Unfortunately, humans have not been very good stewards of the Earth over the years. To protect the environment and preserve the planet for our children and future generations, we all need to take proactive steps toward cleaner living habits.
Whether it’s gas, food, clothing, cars, furniture, water, toys, electronics, knick-knacks or other goods, we are all consumers. The key is not to stop consuming, but to start being mindful of our consumption habits and how each purchase or action affects the ecosystem.
The good news is that it’s often not too difficult, expensive, or inconvenient to become more environmentally friendly. It can even be a fun challenge to implement among your family or coworkers. And though small changes at the individual level may seem trivial, just think how much cleaner the planet would be if everyone adopted even a few of the following behavior modifications.
1. Consume less.
Curbing consumption can have a huge impact on the environment. The three "R's"—reduce, reuse and recycle— get a lot of attention, but the planet could benefit from some focus on the most important and most underrepresented "R": refuse.
When you refuse, you say "no," which is not always easy. Freebies at events, cheap goods on clearance, the hot new children's toys or the latest gadgets that promise to make your life better—none of these are essential. And they almost always end up either in the trash or forgotten in the back of a closet. Next time you’re tempted to purchase or accept a non-essential item, think about whether it would truly improve your life. If not, it's ok to just say, "No, thanks!"
Another “R” that doesn’t get much attention but has important environmental implications is “rot.” As in, let your food and yard waste rot naturally in the soil instead of sending it to the landfill. In other words: compost.
Composting your food scraps and yard waste offers double rewards: it keeps an incredible amount of trash out of the waste stream, and it produces free, rich soil to use in your garden. Some cities now pick up organic waste alongside regular trash and recycling pick up. If your area doesn’t offer this service, no worries— you can set up a low-maintenance compost pile in your backyard.
3. Choose reusable over single-use.
Plastic grocery-type bags that get thrown out end up in landfills or in other parts of the environment. These can suffocate animals who get stuck in them or may mistake them for food. Also, it takes a while for the bags to decompose.
Whether you are shopping for food, clothes or books, use a reusable bag. This cuts down on litter and prevents animals from getting a hold of them. There are even some stores (such as Target) that offer discounts for using reusable bags.
4. Upcycle more.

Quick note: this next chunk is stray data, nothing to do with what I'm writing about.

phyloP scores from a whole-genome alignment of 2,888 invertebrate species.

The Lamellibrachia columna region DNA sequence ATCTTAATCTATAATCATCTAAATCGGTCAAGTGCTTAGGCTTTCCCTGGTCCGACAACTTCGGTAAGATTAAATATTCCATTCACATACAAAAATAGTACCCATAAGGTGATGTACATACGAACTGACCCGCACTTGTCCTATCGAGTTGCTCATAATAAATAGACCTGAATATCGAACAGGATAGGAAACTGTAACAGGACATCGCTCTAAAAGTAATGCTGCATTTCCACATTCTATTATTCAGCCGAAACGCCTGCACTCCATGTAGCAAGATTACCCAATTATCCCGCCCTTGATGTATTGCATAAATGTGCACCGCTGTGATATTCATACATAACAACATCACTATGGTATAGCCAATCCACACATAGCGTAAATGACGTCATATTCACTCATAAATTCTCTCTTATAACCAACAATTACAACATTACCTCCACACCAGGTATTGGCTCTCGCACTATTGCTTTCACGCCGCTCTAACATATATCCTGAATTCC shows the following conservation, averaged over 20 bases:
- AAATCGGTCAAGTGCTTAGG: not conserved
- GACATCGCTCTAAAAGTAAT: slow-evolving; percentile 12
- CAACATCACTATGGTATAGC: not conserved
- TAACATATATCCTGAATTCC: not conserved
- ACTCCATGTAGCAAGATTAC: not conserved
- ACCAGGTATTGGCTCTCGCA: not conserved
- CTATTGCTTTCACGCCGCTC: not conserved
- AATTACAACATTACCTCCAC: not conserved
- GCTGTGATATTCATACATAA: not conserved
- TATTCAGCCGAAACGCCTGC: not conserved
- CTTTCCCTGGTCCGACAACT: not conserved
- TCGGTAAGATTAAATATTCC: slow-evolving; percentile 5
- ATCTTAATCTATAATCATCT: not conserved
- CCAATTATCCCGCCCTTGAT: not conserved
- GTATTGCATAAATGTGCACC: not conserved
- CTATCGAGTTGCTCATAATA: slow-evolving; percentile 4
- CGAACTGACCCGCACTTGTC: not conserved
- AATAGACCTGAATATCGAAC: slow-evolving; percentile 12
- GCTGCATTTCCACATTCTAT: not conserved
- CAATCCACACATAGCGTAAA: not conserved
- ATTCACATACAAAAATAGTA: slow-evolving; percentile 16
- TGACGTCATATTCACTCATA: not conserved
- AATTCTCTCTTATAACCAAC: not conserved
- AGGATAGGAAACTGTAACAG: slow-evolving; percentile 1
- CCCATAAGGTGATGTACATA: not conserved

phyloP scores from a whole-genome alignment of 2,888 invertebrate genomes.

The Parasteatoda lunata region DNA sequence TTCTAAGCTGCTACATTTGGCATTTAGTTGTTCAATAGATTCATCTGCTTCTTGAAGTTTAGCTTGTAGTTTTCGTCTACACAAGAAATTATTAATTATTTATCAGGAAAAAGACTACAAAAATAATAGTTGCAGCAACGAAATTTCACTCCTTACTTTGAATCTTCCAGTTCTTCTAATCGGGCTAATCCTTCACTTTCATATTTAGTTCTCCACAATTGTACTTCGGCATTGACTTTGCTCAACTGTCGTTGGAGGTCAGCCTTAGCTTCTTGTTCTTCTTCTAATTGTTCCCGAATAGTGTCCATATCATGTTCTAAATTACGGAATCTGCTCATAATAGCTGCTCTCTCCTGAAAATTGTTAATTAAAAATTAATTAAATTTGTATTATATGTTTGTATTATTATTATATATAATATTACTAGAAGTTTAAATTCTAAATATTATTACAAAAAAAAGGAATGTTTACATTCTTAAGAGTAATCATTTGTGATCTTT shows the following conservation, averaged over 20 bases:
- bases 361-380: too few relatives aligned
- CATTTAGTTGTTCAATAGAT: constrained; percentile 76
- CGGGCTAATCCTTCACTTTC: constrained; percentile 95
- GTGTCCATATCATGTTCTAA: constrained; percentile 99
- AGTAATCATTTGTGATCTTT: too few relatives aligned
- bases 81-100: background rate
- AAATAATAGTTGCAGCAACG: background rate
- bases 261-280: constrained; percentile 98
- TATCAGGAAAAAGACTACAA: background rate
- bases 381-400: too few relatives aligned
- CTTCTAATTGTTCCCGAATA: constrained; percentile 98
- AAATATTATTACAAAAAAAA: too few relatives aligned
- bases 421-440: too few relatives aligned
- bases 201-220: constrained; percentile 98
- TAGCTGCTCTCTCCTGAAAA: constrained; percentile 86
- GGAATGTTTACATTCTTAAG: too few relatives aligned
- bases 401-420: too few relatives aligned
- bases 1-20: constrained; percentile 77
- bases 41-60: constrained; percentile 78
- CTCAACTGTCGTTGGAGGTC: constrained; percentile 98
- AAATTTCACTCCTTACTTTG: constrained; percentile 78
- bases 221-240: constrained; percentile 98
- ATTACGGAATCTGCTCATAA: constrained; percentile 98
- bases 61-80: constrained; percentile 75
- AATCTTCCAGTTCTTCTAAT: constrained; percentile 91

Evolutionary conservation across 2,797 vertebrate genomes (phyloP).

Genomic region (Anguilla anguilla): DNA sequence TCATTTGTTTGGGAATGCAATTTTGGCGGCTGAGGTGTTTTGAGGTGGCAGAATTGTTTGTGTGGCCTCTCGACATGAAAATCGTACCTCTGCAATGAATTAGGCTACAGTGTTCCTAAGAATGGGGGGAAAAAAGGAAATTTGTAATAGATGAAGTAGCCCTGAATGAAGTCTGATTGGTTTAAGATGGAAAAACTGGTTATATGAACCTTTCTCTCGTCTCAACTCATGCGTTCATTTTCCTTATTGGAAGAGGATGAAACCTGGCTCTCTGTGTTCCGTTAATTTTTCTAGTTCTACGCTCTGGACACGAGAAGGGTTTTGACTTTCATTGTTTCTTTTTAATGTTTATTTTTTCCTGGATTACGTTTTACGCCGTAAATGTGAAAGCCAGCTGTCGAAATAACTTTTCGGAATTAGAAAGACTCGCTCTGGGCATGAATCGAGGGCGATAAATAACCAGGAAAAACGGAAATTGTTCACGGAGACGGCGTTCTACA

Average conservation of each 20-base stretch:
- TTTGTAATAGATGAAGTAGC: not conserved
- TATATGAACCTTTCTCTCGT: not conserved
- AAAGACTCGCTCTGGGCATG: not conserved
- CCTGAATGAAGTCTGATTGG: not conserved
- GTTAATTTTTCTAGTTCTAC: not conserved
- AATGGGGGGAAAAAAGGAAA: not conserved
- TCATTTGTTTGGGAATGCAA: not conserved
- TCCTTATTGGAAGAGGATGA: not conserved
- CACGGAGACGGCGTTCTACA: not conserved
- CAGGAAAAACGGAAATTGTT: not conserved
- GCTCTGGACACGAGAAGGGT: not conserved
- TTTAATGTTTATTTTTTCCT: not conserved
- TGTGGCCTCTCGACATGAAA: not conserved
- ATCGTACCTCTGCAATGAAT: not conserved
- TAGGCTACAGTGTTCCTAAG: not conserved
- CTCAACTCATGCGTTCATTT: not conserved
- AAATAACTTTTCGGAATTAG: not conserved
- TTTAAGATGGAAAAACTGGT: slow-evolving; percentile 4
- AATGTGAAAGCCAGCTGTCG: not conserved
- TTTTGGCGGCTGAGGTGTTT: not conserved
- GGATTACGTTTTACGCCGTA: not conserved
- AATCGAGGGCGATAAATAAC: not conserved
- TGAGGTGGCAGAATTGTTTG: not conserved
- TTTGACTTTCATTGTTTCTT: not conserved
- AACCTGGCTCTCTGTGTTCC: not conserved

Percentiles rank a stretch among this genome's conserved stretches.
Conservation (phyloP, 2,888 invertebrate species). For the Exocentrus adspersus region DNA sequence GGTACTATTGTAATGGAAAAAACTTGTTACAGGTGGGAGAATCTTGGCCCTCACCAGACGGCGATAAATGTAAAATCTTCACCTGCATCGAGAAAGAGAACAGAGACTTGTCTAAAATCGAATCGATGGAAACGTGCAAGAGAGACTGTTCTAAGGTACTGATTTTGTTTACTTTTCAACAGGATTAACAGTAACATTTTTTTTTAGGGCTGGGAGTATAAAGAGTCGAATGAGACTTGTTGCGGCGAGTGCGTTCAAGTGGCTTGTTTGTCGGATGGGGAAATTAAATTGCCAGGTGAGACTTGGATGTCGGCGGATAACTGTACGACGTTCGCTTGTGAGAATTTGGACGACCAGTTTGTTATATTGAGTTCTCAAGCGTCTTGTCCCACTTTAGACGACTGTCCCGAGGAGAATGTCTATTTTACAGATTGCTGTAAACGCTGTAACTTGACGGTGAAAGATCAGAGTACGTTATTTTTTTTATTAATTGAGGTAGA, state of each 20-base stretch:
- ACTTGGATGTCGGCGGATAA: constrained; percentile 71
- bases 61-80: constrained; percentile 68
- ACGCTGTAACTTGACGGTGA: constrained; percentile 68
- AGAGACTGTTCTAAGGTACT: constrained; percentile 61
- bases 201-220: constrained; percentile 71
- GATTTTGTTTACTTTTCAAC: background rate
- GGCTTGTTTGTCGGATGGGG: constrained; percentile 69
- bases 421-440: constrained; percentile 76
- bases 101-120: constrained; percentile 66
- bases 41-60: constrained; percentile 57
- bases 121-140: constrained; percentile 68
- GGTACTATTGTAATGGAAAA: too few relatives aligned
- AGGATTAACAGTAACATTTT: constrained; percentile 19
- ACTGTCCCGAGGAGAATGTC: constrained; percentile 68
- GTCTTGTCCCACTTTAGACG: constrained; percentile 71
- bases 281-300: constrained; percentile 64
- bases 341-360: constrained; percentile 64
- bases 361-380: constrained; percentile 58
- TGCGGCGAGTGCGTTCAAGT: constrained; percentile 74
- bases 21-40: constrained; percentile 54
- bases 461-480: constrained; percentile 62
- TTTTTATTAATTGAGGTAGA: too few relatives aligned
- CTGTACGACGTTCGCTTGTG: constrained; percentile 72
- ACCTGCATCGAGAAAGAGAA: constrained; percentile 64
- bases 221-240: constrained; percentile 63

Get creative with your useless or unwanted items by upcycling—basically, turning trash into treasure. Creating something new such as artwork, toys or jewelry is both satisfying and one of the best ways to protect the environment. Not only does it keep items out of the trash, it can prevent having to purchase new items, which require lots of resources to produce. Children love making things; so instead of heading to the craft store, check out your recycle bin first and let their imaginations soar!
5. Recycle properly.
If you can’t refuse it…and you can’t rot it…and you can’t reduce it…and you can’t upcycle or reuse it…then it’s time to turn to the final “R”—recycling. Educate yourself on what can and cannot be recycled in your bins at home. Throwing the wrong items in the recycle bin can result in an entire load being rejected, which means … back to the landfill.
You can also easily find out how to recycle special items such as electronics, batteries and appliances. Check with your local municipality for drop-off sites, and make an effort to get your items to the proper disposal sites.
6. Shop secondhand.
Did you know it takes over 700 gallons of water to grow enough cotton to make just one plain t-shirt?
Instead of heading to the mall to buy new clothes, consider looking first in a thrift store or vintage shop, or trading clothes with friends. You can breathe new life into your wardrobe without wasting the precious resources needed to produce new clothing.
Shopping secondhand also applies for many other categories of consumer goods: children’s games and toys, shoes, appliances, furniture, cars and more.
7. Buy local.
While we’re on the topic of shopping, it’s important to think about the path your stuff takes just to get to you. All that packaging, combined with the fuel needed for delivery, really takes a toll on the environment. Instead, check out your local farmers market for fresh, package-free food; try eating at a farm-to-table restaurant; and buy from local artists, clothing makers, and retailers before you click for that two-day shipping.